Malzahn has it right. The offense is out there for 15+ plays just like the defense. More over, don't want to go 15+ plays, stop the offense at 3 plays.

The offense knows the play though and the defense doesn't. In other words, the defender has no idea what's going to be coming at him and the offense knows exactly where they are going to hit the defense. The defender always has less of a chance to protect himself in most cases. That said, no rules changes are needed.

antonio14313 writes:

if ya don't like it, stop it. ;)

ahhh, media days.

t

licknpromise777#651578 writes:

Didn't care for Gus boys comment how he will have the fastest offense in football. Frankly I don't want to watch 60 minutes of the 2 minute drill. He had a pretty excellent senior QB last year in Ryan Alpin winging the ball around. Alpin makes Auburns current QB's look like grill scrapings.They did pick up a very good RB in Payne and Gus will feed him every chance they get..Auburn will be way better because he had the smarts to hire Ellis Johnson as soon as he was offered the job

RockyMtnVol writes:

in response to kyvol98:

Bielema probably believes all schools should get a crystal football trophy for participation

+1 that is funny.

Olddogsrule writes:

But we do care about the athletes right? Especially their bodies and their brains?
-------------------------
From the article:

http://sportsillustrated.cnn.com/coll...

"For us the main thing is, 10 percent of kids will get concussions, but 50 percent will show changes in the way their brain behaves that is almost equivalent," said Nauman. "I'm not worried just about the defense, I'm worried about the linemen on both sides that might take 70 hits in a game. We're looking at somewhere between 60 to 90 hits to the head per week is all you want to take."
Researchers have consistently found that it's not just the number of hits that contribute to brain trauma, but the magnitude of those hits. That's why all those who were interviewed for this story stressed the risk that comes with fatigue-induced breakdowns in technique. A player who does exactly what he's been taught by his coaches -- blocking with hands, form-tackling -- should minimize the number of high-impact hits he sustains to the head.
However, linebackers and defensive backs worn down from chasing receivers all over the field are more inclined to lunge with their head. Exhausted linemen may default to a head-on bull rush rather than using their hands. "We would anticipate these issues become more problematic the more fatigued you are," said Talavage.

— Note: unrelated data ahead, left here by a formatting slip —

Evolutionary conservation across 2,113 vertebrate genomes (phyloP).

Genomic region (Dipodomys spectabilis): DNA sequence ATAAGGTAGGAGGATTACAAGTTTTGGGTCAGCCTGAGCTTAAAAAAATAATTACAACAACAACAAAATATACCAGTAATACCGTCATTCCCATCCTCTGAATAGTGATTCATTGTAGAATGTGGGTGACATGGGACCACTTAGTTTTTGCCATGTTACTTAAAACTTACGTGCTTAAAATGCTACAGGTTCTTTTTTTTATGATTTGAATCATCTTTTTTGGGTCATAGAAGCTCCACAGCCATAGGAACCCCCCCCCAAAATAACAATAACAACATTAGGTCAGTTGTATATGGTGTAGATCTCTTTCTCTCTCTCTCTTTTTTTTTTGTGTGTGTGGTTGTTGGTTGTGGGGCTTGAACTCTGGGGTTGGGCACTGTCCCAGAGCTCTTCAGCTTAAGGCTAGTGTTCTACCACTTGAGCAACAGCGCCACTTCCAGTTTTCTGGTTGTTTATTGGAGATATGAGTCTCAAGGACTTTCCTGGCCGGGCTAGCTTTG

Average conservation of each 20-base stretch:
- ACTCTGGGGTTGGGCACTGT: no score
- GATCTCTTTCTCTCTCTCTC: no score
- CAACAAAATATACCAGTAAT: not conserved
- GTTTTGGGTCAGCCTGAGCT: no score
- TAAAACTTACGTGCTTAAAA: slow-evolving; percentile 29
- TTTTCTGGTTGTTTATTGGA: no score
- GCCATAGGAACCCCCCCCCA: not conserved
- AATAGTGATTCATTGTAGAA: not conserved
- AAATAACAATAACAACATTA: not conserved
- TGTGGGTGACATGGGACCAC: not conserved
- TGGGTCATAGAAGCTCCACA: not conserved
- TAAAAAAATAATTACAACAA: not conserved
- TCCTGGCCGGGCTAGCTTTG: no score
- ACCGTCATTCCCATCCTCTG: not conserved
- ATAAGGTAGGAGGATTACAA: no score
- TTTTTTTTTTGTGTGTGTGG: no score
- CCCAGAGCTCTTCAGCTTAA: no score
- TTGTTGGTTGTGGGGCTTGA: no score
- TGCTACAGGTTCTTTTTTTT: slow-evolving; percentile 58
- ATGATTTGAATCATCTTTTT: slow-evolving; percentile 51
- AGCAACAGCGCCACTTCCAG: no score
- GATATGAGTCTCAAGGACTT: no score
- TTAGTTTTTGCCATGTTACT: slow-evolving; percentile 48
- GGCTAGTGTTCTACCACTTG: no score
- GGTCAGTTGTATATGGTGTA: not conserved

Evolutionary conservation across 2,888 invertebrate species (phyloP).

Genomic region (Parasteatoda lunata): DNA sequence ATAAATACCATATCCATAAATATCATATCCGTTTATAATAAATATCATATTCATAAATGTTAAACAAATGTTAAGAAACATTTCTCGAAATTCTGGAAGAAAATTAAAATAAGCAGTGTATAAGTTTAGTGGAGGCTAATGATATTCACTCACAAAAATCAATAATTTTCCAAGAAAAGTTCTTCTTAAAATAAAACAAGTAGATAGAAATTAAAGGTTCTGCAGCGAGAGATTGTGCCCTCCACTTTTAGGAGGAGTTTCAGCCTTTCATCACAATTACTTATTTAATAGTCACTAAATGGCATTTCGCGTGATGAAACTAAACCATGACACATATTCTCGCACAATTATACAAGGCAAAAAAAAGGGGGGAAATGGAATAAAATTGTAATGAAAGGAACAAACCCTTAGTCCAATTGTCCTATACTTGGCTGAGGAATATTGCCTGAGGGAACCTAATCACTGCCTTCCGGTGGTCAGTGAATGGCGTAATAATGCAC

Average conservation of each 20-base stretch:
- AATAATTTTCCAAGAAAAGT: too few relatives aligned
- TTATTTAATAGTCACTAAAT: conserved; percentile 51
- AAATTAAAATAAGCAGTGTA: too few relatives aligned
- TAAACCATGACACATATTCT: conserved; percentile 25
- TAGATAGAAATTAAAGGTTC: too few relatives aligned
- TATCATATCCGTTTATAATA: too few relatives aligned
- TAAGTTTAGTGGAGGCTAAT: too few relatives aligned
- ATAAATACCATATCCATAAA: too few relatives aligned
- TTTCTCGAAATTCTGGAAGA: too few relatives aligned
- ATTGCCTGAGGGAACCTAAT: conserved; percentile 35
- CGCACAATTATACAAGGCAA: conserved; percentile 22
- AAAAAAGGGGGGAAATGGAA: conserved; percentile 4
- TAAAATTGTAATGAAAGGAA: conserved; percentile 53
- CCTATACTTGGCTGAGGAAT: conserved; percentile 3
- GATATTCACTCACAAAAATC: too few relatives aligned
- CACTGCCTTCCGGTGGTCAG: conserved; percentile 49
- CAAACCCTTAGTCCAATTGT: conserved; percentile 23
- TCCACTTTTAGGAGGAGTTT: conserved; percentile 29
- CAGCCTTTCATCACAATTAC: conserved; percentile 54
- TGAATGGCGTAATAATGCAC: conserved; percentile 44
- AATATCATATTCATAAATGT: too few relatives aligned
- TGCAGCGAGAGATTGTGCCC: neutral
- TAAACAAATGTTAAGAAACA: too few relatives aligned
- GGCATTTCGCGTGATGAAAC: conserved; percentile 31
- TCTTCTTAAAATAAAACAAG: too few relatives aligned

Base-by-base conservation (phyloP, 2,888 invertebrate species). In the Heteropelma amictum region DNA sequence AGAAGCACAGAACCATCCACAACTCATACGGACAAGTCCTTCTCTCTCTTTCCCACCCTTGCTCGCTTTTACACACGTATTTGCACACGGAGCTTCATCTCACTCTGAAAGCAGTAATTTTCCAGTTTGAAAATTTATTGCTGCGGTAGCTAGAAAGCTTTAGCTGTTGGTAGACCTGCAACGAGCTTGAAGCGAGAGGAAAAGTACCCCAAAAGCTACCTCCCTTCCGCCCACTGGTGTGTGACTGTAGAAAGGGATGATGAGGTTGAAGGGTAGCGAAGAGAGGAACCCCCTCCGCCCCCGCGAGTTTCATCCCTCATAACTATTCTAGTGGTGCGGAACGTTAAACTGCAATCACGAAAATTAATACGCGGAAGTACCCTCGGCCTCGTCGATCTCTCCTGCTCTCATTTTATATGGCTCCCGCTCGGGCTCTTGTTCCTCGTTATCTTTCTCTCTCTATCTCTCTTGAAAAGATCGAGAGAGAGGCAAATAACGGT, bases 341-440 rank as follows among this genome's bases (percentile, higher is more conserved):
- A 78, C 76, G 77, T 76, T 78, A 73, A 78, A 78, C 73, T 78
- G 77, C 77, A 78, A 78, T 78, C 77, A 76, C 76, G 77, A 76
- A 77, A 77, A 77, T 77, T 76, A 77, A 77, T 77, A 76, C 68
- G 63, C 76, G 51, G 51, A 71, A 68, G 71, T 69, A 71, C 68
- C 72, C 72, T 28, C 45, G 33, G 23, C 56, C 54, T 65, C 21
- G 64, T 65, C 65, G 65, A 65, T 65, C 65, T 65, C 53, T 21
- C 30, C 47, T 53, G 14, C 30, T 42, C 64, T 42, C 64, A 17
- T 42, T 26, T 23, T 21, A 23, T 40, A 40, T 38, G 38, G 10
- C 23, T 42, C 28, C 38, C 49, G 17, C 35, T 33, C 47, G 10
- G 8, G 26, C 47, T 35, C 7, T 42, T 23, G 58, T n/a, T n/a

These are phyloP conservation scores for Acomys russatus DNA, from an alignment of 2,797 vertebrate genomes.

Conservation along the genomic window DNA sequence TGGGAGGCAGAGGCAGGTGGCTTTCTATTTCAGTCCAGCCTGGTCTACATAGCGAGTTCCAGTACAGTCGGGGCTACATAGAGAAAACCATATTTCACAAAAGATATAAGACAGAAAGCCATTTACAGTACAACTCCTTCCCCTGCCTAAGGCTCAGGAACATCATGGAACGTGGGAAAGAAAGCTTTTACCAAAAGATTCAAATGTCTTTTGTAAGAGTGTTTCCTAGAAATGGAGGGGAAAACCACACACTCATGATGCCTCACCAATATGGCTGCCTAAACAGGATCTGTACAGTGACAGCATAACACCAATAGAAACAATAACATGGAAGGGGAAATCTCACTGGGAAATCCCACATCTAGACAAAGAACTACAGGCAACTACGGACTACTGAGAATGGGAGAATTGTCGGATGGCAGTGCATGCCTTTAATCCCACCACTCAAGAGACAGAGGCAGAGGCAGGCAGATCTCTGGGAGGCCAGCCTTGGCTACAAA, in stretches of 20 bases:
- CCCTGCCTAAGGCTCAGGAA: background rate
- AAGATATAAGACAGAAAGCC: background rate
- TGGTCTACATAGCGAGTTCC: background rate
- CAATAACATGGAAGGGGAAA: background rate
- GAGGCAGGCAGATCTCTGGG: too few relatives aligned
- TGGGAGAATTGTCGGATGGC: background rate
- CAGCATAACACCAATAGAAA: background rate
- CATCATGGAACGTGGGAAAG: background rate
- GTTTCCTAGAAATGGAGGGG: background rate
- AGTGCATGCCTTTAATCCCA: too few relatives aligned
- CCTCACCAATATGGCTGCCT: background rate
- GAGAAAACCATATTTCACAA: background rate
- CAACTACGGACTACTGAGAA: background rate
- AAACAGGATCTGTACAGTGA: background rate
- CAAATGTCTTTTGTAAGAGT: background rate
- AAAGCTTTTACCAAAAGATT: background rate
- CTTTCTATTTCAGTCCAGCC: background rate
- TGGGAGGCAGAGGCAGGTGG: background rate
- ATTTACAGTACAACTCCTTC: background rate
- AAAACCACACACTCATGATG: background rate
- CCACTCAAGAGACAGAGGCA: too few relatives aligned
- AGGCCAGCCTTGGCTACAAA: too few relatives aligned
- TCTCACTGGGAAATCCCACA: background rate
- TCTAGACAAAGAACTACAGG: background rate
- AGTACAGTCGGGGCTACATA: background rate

----------------------------
We've added and/or increased penalties for roughing the passer, roughing the kicker, spearing, and etc. Big man dehydration and fatigue obviously contribute to poorer execution. Studies have shown defense can be more fatiguing than offense. However, when severely fatigued, both sides are more prone to concussions, due to the sheer number of increased plays throughout the year. Some of these will have severe consequences. No, we shouldn't consider the young men who come to play for Tennessee as fodder to the football game. If research indicates a necessity for a rule to allow replacement, so be it. Our athletes brains are more important than the W-L column any day of the year.

UTvols33 writes:

in response to Olddogsrule:

But we do care about the athletes right? Especially their bodies and their brains?
-------------------------
From the article:

http://sportsillustrated.cnn.com/coll...

"For us the main thing is, 10 percent of kids will get concussions, but 50 percent will show changes in the way their brain behaves that is almost equivalent," said Nauman. "I'm not worried just about the defense, I'm worried about the linemen on both sides that might take 70 hits in a game. We're looking at somewhere between 60 to 90 hits to the head per week is all you want to take."